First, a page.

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Korean Government Initiates the "Korean Steve Jobs" Project

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We're all aware of the obsession that Samsung has with copying Apple. They were in fact found guilty of patent infringement last August and again by the ITC last week. Today we learn that the obsession about all things Apple permeates the Korean psyche to the point that the Korean Government has initiated the "Korean Steve Jobs" project; a project that is designed to foster creativity and passion into young students studying software development.

Korean manufactures like LG and Samsung are great at banging out electronic devices and supplying the industry, including Apple, with key high quality electronic components that advance smartphones and tablets. Yet they lack the power to connect software to hardware features like Apple does. They understand that this is the way to secure long term success in electronic devices. The Korean Government wishes to create a super class of software developers starting in elementary schools.


According to the Korean press, "The Ministry of Science, ICT & Future Planning announced on August 12 that it would offer various programs for early software (SW) education. There are many activities for promoting SW education for children and youths around the world, but things are less than satisfactory in Korea. The ministry's move is to overcome this situation."


To increase elementary and middle school students' understanding of and interest in software, the ministry is planning to hold a "SW creativity camp" with focus on hands-on experience, and use the discretionary time in schools including after-school programs to expand their program in various ways.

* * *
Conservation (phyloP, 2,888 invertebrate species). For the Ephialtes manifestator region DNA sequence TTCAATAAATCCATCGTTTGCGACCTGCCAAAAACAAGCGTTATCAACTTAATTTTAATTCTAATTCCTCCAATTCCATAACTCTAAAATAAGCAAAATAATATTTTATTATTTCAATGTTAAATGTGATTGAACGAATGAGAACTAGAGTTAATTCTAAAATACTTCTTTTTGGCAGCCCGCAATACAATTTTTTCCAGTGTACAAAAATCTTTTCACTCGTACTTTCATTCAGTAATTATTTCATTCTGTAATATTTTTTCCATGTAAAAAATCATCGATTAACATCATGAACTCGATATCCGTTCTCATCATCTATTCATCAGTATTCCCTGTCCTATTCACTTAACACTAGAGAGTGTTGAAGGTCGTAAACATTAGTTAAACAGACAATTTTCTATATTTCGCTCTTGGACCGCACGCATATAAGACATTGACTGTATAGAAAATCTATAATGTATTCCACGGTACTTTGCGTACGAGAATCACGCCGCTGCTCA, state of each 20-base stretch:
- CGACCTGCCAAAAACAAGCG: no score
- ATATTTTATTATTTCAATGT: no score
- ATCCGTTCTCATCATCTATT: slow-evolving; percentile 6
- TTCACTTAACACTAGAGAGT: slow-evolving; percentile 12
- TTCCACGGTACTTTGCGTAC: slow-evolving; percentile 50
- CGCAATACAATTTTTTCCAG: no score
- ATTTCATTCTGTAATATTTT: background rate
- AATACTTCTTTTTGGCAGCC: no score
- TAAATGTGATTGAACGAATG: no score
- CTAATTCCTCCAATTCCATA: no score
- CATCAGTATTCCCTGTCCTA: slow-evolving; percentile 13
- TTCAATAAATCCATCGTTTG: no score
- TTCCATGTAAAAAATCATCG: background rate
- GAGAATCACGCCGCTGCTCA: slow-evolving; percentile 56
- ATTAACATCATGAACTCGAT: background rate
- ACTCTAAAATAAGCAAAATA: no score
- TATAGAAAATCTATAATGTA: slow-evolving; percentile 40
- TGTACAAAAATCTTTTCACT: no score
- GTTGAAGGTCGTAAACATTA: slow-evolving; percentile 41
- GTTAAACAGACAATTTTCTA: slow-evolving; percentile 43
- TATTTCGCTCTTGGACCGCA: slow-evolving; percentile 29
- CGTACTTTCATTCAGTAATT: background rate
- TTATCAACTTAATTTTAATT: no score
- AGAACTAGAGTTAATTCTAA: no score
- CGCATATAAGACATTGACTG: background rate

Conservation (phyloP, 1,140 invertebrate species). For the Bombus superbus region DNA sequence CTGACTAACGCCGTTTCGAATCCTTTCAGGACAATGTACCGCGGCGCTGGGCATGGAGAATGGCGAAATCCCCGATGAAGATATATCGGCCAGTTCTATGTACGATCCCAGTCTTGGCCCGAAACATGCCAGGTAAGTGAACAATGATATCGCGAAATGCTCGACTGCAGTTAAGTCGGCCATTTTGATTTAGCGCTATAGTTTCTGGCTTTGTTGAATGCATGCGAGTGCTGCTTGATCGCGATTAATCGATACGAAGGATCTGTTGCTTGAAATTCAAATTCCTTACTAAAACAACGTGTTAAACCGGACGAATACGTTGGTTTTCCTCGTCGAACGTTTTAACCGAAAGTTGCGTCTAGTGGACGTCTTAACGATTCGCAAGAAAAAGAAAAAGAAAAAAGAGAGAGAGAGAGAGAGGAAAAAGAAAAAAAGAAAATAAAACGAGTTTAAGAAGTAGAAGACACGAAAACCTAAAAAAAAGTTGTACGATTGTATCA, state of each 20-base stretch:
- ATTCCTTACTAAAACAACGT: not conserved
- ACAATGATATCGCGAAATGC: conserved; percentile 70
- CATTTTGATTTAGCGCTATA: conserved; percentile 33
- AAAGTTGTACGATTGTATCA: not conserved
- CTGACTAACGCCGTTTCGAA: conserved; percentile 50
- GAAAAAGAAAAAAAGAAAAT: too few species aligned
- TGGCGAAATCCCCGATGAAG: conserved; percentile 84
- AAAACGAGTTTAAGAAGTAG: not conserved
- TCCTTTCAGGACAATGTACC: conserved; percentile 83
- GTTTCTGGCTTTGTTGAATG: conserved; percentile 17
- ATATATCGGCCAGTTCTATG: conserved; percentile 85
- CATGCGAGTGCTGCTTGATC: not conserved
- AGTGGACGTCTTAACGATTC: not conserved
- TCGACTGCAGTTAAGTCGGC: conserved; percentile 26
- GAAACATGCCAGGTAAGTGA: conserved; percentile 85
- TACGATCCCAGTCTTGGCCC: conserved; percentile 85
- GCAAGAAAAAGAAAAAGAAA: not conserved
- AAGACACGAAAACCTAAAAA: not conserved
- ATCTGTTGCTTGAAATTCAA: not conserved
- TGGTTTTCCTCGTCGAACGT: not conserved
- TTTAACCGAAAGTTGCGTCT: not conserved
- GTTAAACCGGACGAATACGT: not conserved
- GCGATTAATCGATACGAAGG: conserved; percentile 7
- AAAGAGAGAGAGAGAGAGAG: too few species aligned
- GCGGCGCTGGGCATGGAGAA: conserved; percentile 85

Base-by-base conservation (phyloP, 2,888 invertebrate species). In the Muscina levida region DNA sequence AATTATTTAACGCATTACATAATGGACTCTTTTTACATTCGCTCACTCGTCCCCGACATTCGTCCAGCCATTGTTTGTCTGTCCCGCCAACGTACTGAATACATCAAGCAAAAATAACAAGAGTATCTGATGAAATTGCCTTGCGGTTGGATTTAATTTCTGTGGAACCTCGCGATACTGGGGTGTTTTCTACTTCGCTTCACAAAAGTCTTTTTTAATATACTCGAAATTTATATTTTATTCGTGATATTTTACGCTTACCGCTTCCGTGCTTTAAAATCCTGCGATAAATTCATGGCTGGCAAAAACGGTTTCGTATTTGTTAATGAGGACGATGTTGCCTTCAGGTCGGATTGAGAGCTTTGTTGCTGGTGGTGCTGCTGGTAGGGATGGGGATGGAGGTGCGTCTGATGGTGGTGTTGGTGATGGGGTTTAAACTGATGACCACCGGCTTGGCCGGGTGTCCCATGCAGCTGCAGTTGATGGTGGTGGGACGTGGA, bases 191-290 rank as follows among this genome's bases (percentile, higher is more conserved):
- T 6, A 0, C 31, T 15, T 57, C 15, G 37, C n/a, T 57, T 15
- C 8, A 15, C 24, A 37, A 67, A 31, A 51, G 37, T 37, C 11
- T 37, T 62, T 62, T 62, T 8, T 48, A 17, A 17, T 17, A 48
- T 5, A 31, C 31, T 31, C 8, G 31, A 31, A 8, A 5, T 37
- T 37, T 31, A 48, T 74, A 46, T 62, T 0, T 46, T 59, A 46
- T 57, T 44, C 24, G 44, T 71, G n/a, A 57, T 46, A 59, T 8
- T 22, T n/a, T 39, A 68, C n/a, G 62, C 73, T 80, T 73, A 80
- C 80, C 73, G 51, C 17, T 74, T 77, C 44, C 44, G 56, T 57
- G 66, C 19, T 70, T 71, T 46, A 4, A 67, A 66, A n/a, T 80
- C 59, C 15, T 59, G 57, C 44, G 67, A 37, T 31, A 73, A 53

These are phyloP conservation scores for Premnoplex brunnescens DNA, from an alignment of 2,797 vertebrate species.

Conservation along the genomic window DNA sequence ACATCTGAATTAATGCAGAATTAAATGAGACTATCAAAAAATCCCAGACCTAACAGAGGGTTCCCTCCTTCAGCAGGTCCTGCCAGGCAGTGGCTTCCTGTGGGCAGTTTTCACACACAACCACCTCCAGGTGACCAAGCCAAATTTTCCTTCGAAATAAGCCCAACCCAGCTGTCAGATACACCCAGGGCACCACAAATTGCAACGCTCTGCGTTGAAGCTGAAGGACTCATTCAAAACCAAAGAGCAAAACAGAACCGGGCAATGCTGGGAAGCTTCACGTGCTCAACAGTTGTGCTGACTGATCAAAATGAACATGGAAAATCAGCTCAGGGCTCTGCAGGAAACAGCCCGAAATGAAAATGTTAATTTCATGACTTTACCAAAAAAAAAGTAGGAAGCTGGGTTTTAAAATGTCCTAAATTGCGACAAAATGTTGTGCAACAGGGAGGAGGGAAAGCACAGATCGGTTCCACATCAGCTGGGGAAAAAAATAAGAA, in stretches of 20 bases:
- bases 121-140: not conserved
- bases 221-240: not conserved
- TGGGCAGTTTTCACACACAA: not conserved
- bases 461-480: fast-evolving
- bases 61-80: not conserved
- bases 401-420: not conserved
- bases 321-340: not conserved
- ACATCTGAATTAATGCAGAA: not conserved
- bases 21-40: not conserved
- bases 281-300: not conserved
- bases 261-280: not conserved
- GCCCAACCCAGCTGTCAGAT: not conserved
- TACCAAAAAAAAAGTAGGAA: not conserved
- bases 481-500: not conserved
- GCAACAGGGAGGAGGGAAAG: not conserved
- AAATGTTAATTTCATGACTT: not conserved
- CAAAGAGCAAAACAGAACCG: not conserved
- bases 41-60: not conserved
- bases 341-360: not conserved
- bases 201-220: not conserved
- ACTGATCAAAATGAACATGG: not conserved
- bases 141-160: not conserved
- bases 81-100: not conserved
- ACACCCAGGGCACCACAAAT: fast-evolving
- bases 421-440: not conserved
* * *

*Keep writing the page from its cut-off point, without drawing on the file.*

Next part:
Yoon Jong-rok, vice minister of Science, ICT & Future Planning stated that "To help students make the best use of software, the language of the 21st century, we will implement various education policies. If we make efforts to turn children crazy about games into game developers, we will be able to produce creative and talented people armed with SW like Bill Gates and Steve Jobs."


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Also Note that Samsung is in the News Today about Labor Abuse: Samsung faces Brazil lawsuit over labor conditions. The BBC reports that a Samsung factory worker only has 32 seconds to fully assemble a mobile phone and 65 seconds to put together a television set, prosecutors allege.




As a long-term expat living in South Korea, I'm generally supportive of the various attempts, however clumsily rendered in English at times, to move education in a more creative, less rigid and authoritarian. For some years now there has been a sustained and highly self-critical dialog within South Korea about the limits of a secondary education system that may produce students who are technically capable of reproducing material from textbooks, but far less confident forging new paths in knowledge.

People like Steve Jobs don't happen through regimens, more like the opposite. You're not going to get a Steve Jobs through a structured educational program. Steve has talked at length about the problems with the typical structured teaching program and how it almost killed his curiosity.

The type of people who think Steve Jobs' gifts are things that can be taught and forced are the type of people who truly don't even understand Jobs' gifts to begin with. He humanized technology. You can't teach soul. Teaching how to write code does not even BEGIN to address any of Steve Jobs talents.

Steve Jobs made it very clear that "Apple is at the crossroads of liberal arts and technology". Very few companies (much less governments) get it and unfortunately It's not something you can mandate or teach. But good luck to the Korean people none-the-less.

Korean government's admiring Steve Jobs so much, Apple and the US should be happy and proud.

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